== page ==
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People Who Knock on the Door by Patricia…
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People Who Knock on the Door (original 1983; edition 2001)

by Patricia Highsmith (Author)

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260481,989 (3.55)9
With the savage humor of Evelyn Waugh and the macabre sensibility of Edgar Allan Poe, Patricia Highsmith brought a distinct twentieth-century acuteness to her prolific body of fiction. In her more than twenty novels, psychopaths lie in wait amid the milieu of the mundane, in the neighbor clipping the hedges or the spouse asleep next to you at night. Now, Norton continues the revival of this noir genius with another of her lost masterpieces: a later work from 1983, People Who Knock on the Door, is a tale about blind faith and the slippery notion of justice that lies beneath the peculiarly American veneer of righteousness. This novel, out of print for years, again attests to Highsmith's reputation as "the poet of apprehension" (Graham Greene).… (more)
Member:BasilValentine
Title:People Who Knock on the Door
Authors:Patricia Highsmith (Author)
Info:W. W. Norton & Company (2001), Edition: Reprint, 352 pages
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People Who Knock on the Door by Patricia Highsmith (1983)

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Als seine Gebete erhört werden und sein jüngerer Sohn eine schwere Krankheit übersteht, wird Versicherungsagent Alderman plötzlich 'erleuchtet' und tritt einer christlichen Sekte bei. Er beginnt, die Familie mit Moralpredigten, Kirchenbesuchen und Gebeten zu quälen. Als die Freundin seines siebzehnjährigen Sohnes Arthur schwanger wird, kommt es zur Konfrontation.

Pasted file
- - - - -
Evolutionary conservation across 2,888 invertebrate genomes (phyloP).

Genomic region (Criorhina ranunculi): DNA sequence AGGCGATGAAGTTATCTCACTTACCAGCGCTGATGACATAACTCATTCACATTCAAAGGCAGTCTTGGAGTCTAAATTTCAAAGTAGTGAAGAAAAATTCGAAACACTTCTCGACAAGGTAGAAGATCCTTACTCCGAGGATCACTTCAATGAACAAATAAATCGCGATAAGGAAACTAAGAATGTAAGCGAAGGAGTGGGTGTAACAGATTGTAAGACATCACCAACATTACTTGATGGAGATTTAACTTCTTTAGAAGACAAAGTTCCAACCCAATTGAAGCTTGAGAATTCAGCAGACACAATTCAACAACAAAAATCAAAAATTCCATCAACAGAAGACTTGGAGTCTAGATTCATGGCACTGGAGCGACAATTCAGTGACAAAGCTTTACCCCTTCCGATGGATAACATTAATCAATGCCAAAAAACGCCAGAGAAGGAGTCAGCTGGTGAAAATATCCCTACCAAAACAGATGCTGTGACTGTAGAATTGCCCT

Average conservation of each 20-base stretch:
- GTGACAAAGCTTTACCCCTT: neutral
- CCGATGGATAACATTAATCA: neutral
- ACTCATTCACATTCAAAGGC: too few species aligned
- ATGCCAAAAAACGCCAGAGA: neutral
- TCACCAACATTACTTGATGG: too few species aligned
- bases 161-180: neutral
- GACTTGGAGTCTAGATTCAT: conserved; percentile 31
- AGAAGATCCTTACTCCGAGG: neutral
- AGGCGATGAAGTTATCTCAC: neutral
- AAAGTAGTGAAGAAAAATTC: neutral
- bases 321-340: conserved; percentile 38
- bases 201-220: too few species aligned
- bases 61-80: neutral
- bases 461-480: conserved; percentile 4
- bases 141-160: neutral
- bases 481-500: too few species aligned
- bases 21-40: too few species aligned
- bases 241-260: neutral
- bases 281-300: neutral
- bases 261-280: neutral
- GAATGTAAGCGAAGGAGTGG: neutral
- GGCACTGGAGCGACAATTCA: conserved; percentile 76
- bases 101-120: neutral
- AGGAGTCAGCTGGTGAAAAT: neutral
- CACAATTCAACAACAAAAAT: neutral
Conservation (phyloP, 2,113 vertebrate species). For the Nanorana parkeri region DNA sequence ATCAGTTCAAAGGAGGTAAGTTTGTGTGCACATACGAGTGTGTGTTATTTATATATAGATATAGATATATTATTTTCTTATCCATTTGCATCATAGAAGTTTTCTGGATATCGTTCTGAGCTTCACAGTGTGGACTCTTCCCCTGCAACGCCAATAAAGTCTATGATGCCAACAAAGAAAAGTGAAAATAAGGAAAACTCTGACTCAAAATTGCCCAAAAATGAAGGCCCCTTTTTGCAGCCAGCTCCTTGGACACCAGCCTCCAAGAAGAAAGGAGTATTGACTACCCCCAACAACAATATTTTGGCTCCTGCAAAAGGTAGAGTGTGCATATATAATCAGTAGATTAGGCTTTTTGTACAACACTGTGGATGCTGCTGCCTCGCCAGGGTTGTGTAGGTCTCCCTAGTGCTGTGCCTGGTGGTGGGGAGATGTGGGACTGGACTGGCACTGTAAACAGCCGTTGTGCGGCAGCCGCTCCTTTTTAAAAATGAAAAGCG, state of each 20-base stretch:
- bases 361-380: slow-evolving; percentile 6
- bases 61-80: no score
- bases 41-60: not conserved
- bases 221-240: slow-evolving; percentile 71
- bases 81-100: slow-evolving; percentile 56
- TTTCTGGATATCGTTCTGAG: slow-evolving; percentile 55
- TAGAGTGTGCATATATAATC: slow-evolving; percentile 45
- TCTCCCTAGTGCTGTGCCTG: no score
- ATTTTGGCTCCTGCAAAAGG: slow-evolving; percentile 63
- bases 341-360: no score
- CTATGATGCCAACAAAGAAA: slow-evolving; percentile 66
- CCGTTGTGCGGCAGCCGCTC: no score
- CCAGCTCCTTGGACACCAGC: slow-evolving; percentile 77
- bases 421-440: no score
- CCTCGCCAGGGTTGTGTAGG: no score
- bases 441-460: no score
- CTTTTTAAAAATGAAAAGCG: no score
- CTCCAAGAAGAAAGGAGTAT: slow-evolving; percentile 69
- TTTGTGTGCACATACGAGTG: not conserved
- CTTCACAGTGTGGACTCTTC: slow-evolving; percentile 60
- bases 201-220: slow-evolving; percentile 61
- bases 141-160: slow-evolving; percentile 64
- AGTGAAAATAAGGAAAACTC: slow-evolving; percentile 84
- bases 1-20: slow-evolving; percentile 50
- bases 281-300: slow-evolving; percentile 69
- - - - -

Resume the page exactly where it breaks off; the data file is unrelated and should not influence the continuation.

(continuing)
Fredo68 | May 14, 2020 |
Hollywood has rediscovered her since she died, but during most of her lifetime Patricia Highsmith belonged to that select group of American writers who sold more books in France than they did in the USA. The reasons for her repeated rejection by American readers aren't always as obvious as they were with this book, written in response to the rise of Reagan and the religious right in the early eighties, which for quite some time couldn't even find a publisher in America, although it got good reviews in Britain and elsewhere.

The central character of the book is Arthur, a student living with his family in a small town in Indiana, doing well at high school, and looking forward to going off to college on the East Coast. His plans are messed up when his father discovers a new enthusiasm for fundamentalist Christianity.

Highsmith plays her usual trick of bringing a chaotic disturbance into a well-ordered middle-class way of life to destabilise our preconceived ideas about order and morality, and this works very well, leading us gently but firmly into a position where our response to the final crisis will not be the one we expected to have. But the book is undermined by the relative clumsiness of her satirical attack on the evangelicals. Neither she nor any of the sympathetic characters in the book has the least bit of empathy with them and their beliefs - there's no attempt to see inside their heads and we have to take it on trust that they are all either hypocrites or gullible fools. So Highsmith's attacks on them come over more as snobbish prejudice than as the incisive criticism she obviously intended.

Another thing that struck me about the book is that there's a kind of reverse American Graffiti thing going on - it's meant to be set around 1981, and we get occasional mentions of current events to remind us of that, but most of the time Chalmerston, Indiana seems to be locked in something like the Hollywood version of 40s/50s small-town America. Which is presumably largely an accident of Highsmith's biography - when she wrote this book she'd been living in Europe for more than 20 years (and probably hadn't associated with American teenagers for even longer than that); her visit to Indiana to gather local colour was a mere week's stay with some friends in Bloomington. So she must have filled in a lot of the detail from her own experience of earlier times.